Marc Hofer  /  AP
An inhabitant of the town of Sange, eastern Congo, walks past the burned out wreckage of a tanker truck Saturday, July 3, 2010, that was involved in a accident Friday night. The tanker truck hauling fuel on a rural eastern Congo highway overturned, gushing oil and exploding in a massive fireball that killed scores of bystanders, including many who had been watching the World Cup in flimsy roadside shacks, officials and witnesses said Saturday. (AP Photo/Marc Hofer)
updated 7/4/2010 2:20:49 PM ET 2010-07-04T18:20:49

Dozens of moaning and badly burned survivors from a massive tanker blast that killed at least 230 people recovered in hospitals and clinics across eastern Congo on Sunday, two days after the wrecked fuel truck exploded on a rural highway.

President Joseph Kabila declared a two-day national mourning period, and Red Cross workers sprayed chlorine and poured disinfectant powder over the blackened scene of the explosions in the village of Sange, where priests prayed during a brief memorial service on a barren football field.

In a conflict-strewn corner of one of the world's most unstable countries, the shocking tragedy late Friday in the village of Sange was a devastating blow for residents in a still lawless region who survived back-to-back back wars that lasted from 1996 to 2002.

"It's a miserable, poor life we have here in Congo," said Muke Ndengwa, whose 15-year-old son was nearly killed in the blast. "When we had the war here, we had everything stolen from us. Now we have lost so much again."

Troubles began when the tanker hauling fuel from the provincial capital, Bukavu, overturned as it tried to pass a minibus in Sange, a small village near the Burundi border. Tipped on its side, the wrecked vehicle began gushing gasoline beside three flimsy television halls made of brick and wood, where hundreds of people had gathered to watch the World Cup.

Crowds gathered around the wreck, and dozens of people began trying to collect the leaking gasoline with jerry-cans and plastic buckets, ignoring pleas from U.N. peacekeepers to move away because of the danger.

Within an hour, a fire started — nobody is sure exactly how — and a massive explosion suddenly engulfed the three TV halls and a nearby market.

Jackson Ndengwa, 15, was inside one of the makeshift halls to watch one of his favorite teams, Ghana, play Uruguay.

"The hall was full of people," he said from his hospital bed in the lakeside town of Uvira, about 20 miles (30 kilometers) to the south. "We never expected that there could be a fire like this."

"There were people with petrol on their clothes and skin and they started catching fire," Ndengwa he said. "As we were so close together I got burned, too."

Ndengwa managed to escape through a window, but sustained serious burns to his legs and stomach. His father hired a car early Saturday to transport him to Uvira where 46 wounded between the ages of 12 and 40 were brought for emergency treatment, said a doctor there, Kumba Mupepe.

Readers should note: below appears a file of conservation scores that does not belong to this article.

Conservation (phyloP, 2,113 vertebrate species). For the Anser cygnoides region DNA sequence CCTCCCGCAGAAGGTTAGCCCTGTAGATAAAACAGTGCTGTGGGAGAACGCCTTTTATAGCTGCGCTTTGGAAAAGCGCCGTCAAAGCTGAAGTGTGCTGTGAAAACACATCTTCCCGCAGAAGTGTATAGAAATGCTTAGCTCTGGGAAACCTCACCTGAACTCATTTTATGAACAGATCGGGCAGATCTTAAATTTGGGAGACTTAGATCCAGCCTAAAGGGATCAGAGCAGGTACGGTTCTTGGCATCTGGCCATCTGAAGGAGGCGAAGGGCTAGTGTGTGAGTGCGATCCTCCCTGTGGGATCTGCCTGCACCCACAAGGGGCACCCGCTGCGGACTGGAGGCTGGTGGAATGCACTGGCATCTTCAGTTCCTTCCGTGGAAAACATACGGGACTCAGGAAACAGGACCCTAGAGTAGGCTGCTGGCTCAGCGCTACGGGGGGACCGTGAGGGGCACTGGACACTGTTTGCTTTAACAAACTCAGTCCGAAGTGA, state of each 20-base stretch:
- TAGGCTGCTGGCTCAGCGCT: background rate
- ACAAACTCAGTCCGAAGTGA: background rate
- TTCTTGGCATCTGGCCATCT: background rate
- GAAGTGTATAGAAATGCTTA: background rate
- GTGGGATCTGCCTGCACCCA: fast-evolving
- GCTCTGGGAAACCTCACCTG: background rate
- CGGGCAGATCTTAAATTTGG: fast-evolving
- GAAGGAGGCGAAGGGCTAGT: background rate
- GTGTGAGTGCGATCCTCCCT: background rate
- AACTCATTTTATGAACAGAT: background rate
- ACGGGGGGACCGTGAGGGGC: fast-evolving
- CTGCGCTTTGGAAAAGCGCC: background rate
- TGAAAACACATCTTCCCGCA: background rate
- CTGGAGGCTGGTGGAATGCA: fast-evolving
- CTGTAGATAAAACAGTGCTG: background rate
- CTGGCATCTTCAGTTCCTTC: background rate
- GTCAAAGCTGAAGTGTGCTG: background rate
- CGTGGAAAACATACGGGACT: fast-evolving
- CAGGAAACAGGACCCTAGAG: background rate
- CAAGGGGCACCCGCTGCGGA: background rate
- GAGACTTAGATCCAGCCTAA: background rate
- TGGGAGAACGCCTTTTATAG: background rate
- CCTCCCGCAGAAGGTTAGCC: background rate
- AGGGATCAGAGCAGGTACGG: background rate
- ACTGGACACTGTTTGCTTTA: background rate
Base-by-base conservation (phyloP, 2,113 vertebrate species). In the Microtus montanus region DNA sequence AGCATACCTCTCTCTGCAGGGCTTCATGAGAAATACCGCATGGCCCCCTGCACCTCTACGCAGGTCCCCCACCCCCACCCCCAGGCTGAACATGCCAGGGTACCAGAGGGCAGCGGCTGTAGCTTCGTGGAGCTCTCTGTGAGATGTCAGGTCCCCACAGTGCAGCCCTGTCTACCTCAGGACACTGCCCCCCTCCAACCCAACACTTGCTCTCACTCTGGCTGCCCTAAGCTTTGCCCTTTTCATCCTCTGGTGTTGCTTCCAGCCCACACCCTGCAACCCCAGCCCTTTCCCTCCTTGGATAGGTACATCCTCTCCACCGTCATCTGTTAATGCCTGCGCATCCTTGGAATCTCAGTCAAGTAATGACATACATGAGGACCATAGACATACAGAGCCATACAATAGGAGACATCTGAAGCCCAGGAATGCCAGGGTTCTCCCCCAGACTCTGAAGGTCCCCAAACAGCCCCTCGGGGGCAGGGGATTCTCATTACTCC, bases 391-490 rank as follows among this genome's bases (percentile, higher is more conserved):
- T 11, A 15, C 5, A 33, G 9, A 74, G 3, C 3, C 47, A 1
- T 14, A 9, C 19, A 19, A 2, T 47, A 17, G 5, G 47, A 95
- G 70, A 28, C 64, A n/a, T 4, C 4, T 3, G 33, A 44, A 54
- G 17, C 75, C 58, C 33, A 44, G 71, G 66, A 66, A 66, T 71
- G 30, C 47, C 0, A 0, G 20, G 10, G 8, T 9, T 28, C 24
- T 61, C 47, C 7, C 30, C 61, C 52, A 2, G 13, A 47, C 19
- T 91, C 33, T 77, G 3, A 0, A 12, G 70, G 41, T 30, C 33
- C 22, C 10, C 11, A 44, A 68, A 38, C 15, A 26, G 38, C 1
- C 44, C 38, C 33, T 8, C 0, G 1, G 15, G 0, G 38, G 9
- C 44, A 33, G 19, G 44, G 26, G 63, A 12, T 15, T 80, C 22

In the hospital's intensive care ward, one badly burnt man screamed continuously in agony, as relatives tended to other victims nearby, their bodies covered head to toe in purple antiseptic.

"People are suffering terribly," Namweze Bahizire, a nurse, said Sunday. "Yesterday we lost two men and a woman a few hours after surgery and during the night we lost another male victim."

Burn victims and their families also filled the small, packed health clinic in Sange on Sunday. "We are still in shock and it's too early to say how life can continue here," said Kahurwa Mugirigiri, 68, who lost his wife and many relatives in the blast. "But we will never forget what happened."

U.N. spokesman Madnodje Mounoubai told The Associated Press on Sunday at least 231 died and 195 were injured in the explosion. The Red Cross said at least 61 children and 36 women were among those killed.

Most of the dead were buried in two mass graves a few miles (kilometers) from Sange.

"We have decided to make mass graves because most of the bodies are completely burnt and are not identifiable, and also to prevent the corpses from decomposing" in the tropical heat, deputy provincial Gov. Jean-Claude Kibala Nkolde told U.N. Radio Okapi.

Desperately poor people in Congo and other African nations often descend quickly around damaged or disabled oil trucks leaking fuel on roads and highways, carting it away with plastic jugs, unaware of the danger of doing so.

Some of the worst tragedies have occurred in Nigeria, where thousands have died as crowds siphoned fuel from ruptured or pierced oil pipelines that subsequently exploded. In a separate accident Friday involving another fuel truck, an out-of-control gasoline tanker flipped over and exploded outside the gates of a local hospital in northern Nigeria, killing 14 people in an inferno in Gombe state.


Associated Press writers Patrice Citera in Kinshasa, Congo, Todd Pitman in Dakar, Senegal and Michelle Faul in Johannesburg contributed to this report.

Copyright 2010 The Associated Press. All rights reserved. This material may not be published, broadcast, rewritten or redistributed.


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